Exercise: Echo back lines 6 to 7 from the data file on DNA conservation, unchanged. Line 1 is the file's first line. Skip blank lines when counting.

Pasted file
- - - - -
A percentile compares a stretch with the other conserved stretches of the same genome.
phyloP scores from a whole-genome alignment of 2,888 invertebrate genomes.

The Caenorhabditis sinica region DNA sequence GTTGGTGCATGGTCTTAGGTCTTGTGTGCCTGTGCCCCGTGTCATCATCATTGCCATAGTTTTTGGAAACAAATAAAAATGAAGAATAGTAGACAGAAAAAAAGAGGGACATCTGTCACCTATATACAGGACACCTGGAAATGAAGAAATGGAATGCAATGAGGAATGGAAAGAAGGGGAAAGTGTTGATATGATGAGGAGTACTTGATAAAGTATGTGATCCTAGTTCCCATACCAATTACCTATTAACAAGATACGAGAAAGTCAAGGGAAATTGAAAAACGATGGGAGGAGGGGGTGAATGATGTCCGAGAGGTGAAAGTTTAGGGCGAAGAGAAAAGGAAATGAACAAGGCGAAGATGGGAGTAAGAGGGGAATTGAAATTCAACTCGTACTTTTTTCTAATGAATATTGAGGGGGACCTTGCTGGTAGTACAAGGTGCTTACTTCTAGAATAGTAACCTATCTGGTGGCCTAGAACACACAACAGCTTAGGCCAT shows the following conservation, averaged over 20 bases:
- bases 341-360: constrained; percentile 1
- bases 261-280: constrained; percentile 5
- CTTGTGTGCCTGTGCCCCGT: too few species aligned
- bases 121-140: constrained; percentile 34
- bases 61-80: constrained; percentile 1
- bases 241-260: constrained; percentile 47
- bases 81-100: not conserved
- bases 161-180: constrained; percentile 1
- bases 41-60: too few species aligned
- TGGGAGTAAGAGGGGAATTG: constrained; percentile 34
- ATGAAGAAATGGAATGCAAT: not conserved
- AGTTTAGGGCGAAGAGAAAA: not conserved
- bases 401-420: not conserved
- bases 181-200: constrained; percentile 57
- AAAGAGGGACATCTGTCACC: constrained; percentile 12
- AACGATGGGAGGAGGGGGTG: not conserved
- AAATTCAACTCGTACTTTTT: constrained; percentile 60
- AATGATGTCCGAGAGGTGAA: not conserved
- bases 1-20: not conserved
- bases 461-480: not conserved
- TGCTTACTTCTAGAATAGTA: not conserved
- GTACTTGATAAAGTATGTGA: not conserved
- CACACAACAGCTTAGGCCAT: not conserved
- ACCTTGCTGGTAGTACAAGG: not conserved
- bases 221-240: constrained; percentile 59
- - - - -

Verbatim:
- CTTGTGTGCCTGTGCCCCGT: too few species aligned
- bases 121-140: constrained; percentile 34